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We had bought a variety of aquilegia seeds. Of more than 100 seeds only one developed into a plant flowering in the second year. They weren't all sown on the same soil, so it is not very likely that the selection of the soil was wrong.

We think this is a very bad yield. We did not stratify them, because the instructions of the seller didn't tell us so.

But there must be something which can be optimised. Could stratification or late sowing be necessary?

Update according to questions

The seeds were sown into trays for our balcony railing. They were sown in spring (Apr) and very shallow to let some light onto them. Besides two seeds none of them had germinated until fall. We had 6 or more sorts (e.g. Aquilegia caeruela, A. glandulosa, A. flabellata...)

They were sown 5mm deep. Soil was rather moist.

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  • I'd add to the questions below, what varieties of Aquilegia were they? Did you sow in pots or trays, or direct into the ground? – Bamboo Sep 5 '15 at 10:56
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Assuming the Aquilegia seed you bought was for the May flowering types, the one thing to know about seed from these is they should be sowed relatively fresh, then exposed to cold. Where you live, planting them in mid to late summer is ideal, (in other words, when they would naturally fall from an Aquilegia plant already growing) with a cold spell of winter to follow, and they should germinate the following spring. However, with commercially produced seed, the viability may well be poor, depending on how long they've been kept, either by yourselves or by the supplier, because the 'viability window' of these seeds is short.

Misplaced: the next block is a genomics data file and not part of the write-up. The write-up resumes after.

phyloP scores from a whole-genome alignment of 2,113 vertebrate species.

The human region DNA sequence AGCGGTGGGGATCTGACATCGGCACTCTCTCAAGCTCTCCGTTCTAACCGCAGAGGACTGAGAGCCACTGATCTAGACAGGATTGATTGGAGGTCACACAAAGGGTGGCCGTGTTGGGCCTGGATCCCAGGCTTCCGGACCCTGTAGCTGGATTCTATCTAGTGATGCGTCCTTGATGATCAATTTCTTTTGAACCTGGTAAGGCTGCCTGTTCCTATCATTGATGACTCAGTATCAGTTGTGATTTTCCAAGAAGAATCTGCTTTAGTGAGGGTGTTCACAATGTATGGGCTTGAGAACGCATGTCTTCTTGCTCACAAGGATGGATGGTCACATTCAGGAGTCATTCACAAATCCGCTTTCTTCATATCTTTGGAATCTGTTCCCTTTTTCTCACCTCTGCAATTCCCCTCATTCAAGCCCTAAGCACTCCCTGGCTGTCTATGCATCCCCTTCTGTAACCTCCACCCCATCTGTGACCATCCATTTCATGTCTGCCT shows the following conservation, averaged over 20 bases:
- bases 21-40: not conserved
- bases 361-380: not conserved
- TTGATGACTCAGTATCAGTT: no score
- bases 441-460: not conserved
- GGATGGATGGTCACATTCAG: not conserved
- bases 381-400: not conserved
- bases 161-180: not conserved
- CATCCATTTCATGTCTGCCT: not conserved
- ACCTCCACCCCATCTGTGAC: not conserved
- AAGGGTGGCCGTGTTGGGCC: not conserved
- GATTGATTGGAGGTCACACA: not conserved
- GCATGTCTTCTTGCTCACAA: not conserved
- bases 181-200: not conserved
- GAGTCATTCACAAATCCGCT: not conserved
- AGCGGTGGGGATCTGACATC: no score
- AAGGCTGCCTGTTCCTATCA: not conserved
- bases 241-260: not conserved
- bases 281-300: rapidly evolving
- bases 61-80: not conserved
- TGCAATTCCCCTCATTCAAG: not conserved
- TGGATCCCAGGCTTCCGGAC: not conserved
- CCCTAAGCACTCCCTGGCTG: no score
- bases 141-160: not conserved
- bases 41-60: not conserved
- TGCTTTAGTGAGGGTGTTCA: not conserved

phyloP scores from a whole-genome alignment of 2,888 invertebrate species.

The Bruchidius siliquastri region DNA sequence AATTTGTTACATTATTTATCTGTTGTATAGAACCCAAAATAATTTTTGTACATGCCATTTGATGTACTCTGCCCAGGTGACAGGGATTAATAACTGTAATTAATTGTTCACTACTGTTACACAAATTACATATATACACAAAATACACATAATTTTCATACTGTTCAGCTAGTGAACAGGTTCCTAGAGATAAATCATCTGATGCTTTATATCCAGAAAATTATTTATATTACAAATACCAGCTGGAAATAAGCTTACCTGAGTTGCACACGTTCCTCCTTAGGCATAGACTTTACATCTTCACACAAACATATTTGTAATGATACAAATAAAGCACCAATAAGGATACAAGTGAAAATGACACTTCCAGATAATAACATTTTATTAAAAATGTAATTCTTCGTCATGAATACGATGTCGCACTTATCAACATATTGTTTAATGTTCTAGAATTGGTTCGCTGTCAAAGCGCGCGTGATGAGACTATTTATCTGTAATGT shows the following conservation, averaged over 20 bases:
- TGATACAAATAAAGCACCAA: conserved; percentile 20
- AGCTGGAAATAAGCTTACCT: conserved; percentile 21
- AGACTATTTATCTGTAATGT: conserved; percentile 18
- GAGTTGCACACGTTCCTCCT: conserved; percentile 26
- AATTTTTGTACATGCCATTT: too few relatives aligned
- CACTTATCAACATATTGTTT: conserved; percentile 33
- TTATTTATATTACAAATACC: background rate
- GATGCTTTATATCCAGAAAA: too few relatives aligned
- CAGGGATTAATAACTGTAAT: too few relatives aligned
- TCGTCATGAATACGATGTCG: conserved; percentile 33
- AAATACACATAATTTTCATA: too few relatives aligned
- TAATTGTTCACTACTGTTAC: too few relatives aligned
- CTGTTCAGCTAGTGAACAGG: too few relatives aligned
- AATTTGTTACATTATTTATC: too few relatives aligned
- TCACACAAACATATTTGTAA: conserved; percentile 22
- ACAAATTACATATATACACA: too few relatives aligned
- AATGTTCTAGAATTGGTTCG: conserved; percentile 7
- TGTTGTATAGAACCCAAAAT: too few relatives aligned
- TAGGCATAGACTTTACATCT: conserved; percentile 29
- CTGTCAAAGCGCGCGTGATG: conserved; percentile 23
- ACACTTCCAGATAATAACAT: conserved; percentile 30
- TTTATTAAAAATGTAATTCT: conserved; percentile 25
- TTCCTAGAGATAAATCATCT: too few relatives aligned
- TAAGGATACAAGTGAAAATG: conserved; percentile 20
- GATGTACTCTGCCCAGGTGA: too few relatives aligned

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The seeds would require stratification, but assuming you got them from a store the supplier almost definitely would take care of that themselves.

When did you sow your seed? Spring or early summer is ideal. Did you keep them watered well? How deep did you plant them?

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